pixelShader.UriSource = new Uri("RyoushinSamples;component/shaders/specular.ps", UriKind.Relative);

}

 

public static readonly DependencyProperty InputProperty =

    ShaderEffect.RegisterPixelShaderSamplerProperty(

    "Input",

    typeof(SpecularShader),

    0);

 

internal static readonly DependencyProperty LightIntensityProperty =

    DependencyProperty.Register("LightIntensity", typeof(double), typeof(SpecularShader),

    // !do not put default value in the metadata (it will make the whole thing not work!)

    new PropertyMetadata(PixelShaderConstantCallback(1 /* see c1 in .fx */)));

 

private static readonly DependencyProperty DotProductProperty =

    DependencyProperty.Register("DotProduct", typeof(double), typeof(SpecularShader),

    // !do not put default value in the metadata (it will make the whole thing not work!)

    new PropertyMetadata(PixelShaderConstantCallback(0 /* see c0 in .fx */)));

The updated Xaml markup provides declarative information about scene's directional light:

<Image Source="images/sample.jpg" x:Name="img" Width="420" Height="235"

    HorizontalAlignment="Center" VerticalAlignment="Center">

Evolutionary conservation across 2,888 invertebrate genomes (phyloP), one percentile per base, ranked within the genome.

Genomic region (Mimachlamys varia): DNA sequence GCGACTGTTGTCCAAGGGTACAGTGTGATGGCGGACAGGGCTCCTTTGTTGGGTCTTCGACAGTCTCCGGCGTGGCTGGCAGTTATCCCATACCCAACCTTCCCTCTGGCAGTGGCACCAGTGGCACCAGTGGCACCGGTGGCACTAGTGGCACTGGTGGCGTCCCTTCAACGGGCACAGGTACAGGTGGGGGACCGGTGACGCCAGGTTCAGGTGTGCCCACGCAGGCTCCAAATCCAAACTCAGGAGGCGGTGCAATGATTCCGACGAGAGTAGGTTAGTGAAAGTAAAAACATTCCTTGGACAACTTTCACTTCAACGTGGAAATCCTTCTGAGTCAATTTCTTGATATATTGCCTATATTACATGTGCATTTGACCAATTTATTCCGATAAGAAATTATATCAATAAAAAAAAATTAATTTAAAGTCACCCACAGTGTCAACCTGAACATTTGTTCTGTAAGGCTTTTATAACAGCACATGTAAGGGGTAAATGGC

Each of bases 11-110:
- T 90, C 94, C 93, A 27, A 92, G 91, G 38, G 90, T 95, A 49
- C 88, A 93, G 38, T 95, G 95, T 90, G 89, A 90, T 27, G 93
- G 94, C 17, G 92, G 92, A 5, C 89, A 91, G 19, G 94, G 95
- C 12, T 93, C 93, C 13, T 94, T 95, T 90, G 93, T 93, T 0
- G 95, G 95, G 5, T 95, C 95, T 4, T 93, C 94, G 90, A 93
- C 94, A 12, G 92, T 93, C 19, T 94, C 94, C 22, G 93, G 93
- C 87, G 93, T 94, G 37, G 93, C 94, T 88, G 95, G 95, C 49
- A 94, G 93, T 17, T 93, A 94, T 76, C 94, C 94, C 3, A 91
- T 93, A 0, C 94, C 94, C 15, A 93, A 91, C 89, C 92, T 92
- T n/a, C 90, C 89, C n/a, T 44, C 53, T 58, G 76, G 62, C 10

<Image.Projection>

        <PlaneProjection CenterOfRotationX="0.5"

                        CenterOfRotationY="0.5"

                        CenterOfRotationZ="0.5"

                        RotationY="30"/>

    </Image.Projection>

    <i:Interaction.Behaviors>

        <ryoushin:TrackballBehavior x:Name="trackball"

                                   LightIntensity="1"

                                   LightVectorX=".25"

                                   LightVectorY="-1"/>

    </i:Interaction.Behaviors>

</Image>

Nota bene: demo and code have been implemented on top of Silverlight 3 Beta1, I do not tend nor intend to modify the content of this article to match the future releases of the Silverlight plugin.

zip file « Silverlight TrackballBehavior+Shader

Take care. Bye.

Feedbacks

  • Re: Parametric Shader Effect in Silverlight 3 Beta1

    Jose Luis Wednesday, July 15, 2009 5.00

    Hi, Great article :) When you execute it locally, it does not found the pixel Shader at the specified location component/shaders/specular.ps... Any idea why? The other issue I had converting it to SL3 was the change of the interactivity Library, now it is System.Windows.Interactivity and the using clause is now using the using System.Windows.Interactivity; name instead of the old Microsoft.Expression.Interactivity;.. Best, Jose

  • Re: Shader Effect con Parametri in Silverlight 3 Beta1

    Cristian Merighi Friday, July 17, 2009 0.00

    Sure JL, it an issue - undocumented (or at least I didn't find anything about it yet) - about a subtle change in the format of a packaged resource: add a "Slash" before the assembly name ("<b>/</b>RyoushinSamples;component/shaders/specular.ps") Then it will get correctly the resource.

feedback
 

Syndicate

Author

Cristian Merighi facebook twitter google+ youtube

Latest articles

Top rated

Archive

Where am I?

Author

Cristian Merighi facebook twitter google+ youtube

I'm now reading

Feeds